With the help of the internet and Linda’s description, I managed to cook the artichokes sucessfully and my family and I enjoyed dipping the leaves into the sauce and eating the tender artichoke at the bottom of the leaves. The artichoke hearts are very small, so I would recommend to serve this dish as a starter and I would certainly also serve the leaves along with the hearts (in Linda’s recipe, the leaves are not used). Dipping and eating the leaves is a very social and nice start for a meal with friends or family!

Alternatively, you could serve the hearts of artichoke and the leaves with a mustard and honey vinaigrette- great for a summer dinner party.

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Tomato Pie

From: Linda McCartney’s Home Cooking, p. 128

A pie filled with cooked tomato and courgette, topped with a crust of beaten egg and cheese.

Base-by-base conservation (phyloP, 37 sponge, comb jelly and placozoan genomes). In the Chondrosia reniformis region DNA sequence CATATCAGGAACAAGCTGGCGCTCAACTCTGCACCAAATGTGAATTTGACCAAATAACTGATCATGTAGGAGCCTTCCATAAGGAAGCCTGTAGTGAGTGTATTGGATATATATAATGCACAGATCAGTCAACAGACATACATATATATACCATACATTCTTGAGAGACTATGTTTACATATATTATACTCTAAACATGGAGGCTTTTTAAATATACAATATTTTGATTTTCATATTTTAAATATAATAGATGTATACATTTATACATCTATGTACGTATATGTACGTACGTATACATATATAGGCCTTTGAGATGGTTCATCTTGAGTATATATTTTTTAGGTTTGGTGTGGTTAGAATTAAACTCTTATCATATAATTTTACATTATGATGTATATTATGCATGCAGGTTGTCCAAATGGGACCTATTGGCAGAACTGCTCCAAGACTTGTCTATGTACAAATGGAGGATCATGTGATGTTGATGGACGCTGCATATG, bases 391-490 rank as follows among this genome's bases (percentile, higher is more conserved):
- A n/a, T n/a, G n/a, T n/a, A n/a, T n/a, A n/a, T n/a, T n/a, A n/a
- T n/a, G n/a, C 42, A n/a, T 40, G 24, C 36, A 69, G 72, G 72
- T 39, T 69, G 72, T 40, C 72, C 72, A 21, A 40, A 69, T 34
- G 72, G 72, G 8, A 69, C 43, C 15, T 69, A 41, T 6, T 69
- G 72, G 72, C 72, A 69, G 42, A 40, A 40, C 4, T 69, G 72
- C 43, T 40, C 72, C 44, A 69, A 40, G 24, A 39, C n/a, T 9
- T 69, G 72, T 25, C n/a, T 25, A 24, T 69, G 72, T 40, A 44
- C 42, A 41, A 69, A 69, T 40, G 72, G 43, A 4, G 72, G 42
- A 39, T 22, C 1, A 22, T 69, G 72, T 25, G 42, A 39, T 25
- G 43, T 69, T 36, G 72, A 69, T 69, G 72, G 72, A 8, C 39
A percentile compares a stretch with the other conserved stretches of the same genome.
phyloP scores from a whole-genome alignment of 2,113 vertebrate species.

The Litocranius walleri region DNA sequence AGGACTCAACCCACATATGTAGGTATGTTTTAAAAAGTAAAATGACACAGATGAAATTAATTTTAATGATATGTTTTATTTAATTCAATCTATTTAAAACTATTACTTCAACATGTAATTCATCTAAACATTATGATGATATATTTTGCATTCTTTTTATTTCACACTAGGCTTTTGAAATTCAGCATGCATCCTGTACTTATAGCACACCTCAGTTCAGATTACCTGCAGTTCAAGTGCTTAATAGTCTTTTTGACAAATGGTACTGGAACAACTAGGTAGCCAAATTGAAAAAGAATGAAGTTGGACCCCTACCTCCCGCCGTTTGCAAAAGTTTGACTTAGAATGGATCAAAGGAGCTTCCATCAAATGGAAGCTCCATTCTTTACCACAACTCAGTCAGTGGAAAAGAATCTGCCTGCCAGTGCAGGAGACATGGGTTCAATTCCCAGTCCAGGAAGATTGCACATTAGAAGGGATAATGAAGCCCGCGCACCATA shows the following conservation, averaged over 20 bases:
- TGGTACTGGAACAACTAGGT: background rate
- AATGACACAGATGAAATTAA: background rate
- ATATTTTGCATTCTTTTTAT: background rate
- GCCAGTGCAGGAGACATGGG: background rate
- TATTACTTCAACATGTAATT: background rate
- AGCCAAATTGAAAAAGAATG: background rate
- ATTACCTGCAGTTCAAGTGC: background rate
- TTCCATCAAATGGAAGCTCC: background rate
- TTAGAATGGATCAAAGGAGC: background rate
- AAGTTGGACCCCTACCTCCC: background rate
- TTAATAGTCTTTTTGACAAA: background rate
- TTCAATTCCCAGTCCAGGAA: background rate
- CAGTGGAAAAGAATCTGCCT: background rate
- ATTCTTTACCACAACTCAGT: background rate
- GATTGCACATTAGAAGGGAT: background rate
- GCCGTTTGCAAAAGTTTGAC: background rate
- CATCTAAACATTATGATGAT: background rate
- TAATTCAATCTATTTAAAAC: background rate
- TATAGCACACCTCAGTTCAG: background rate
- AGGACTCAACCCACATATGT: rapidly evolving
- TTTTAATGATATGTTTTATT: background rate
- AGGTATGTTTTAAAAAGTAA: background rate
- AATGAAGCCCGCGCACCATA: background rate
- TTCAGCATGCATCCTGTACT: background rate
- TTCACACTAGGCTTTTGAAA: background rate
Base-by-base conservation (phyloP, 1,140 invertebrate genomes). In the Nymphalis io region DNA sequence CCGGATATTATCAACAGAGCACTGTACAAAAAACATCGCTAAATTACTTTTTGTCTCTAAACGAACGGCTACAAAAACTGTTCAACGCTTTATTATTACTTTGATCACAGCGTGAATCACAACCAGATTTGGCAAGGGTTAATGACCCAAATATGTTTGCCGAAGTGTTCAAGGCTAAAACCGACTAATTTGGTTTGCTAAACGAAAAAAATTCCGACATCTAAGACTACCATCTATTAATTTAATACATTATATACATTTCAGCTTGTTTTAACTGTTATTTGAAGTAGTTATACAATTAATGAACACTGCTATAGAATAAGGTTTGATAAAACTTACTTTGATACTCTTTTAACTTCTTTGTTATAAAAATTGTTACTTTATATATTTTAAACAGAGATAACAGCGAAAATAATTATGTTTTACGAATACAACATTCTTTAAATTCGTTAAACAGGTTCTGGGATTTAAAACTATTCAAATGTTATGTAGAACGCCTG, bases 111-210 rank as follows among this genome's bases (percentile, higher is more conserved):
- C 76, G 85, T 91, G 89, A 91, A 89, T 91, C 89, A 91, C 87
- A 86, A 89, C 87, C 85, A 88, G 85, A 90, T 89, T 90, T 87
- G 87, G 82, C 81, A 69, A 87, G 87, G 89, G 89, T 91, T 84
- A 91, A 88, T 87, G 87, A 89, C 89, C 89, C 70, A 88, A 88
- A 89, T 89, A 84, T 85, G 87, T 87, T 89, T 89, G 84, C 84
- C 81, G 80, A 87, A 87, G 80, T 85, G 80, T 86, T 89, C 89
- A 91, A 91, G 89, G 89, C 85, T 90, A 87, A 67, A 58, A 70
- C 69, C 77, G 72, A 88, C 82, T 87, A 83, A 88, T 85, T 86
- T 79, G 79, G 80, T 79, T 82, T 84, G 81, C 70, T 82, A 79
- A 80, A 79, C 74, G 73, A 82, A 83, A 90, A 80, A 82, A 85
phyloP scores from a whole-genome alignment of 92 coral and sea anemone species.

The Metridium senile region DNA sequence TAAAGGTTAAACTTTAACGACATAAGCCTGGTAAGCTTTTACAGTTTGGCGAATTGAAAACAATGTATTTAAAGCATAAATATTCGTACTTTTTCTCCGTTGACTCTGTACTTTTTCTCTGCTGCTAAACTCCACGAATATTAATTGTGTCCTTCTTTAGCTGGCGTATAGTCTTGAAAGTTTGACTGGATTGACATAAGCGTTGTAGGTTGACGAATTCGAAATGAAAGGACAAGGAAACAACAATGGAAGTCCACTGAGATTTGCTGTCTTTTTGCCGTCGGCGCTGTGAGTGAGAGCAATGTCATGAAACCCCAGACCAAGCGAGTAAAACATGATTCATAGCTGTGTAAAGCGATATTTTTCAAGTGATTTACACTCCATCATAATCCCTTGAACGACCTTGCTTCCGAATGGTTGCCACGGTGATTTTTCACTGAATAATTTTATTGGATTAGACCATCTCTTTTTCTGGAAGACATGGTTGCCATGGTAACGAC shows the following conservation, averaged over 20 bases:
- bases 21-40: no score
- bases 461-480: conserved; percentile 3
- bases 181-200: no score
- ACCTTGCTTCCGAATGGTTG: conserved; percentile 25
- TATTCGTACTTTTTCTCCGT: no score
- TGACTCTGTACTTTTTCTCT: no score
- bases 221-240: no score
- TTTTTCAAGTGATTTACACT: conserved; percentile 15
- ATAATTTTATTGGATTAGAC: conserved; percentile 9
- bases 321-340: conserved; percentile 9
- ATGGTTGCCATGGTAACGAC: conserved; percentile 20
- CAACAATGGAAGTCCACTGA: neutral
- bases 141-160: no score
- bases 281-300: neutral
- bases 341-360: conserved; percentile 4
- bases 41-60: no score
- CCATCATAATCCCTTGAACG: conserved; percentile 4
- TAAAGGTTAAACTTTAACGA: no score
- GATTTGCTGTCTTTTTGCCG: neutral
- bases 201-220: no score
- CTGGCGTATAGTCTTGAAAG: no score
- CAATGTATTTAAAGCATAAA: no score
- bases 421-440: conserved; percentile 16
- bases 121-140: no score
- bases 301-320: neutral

This pie is another one of the surprises in this book that is not easy to spot. Only when making it did I realize that there is no pie crust on top but instead a layer of beaten egg and cheese. This is not only really tasty but also very quick to make and saves you the trouble of rolling out some pastry to put on top. My parents (it was my Dad’s birthday!) and brother who came around for dinner loved the pie and named it “Ratatouille Pie”…. I think you could in fact add other ratatouille ingredients such as peppers, aubergine or even mushrooms to this recipe, depending on what you have in your fridge. Delicious!

Serve warm with a green salad- and be sure to make enough as this is so tasty 🙂

For a gluten-free pie, see my shortcrust pastry recipe.

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Watercress and Lettuce Salad

From: Linda McCartney’s Home cooking, p. 78

A fresh salad with sharp watercress and lettuce, with a mustard vinaigrette.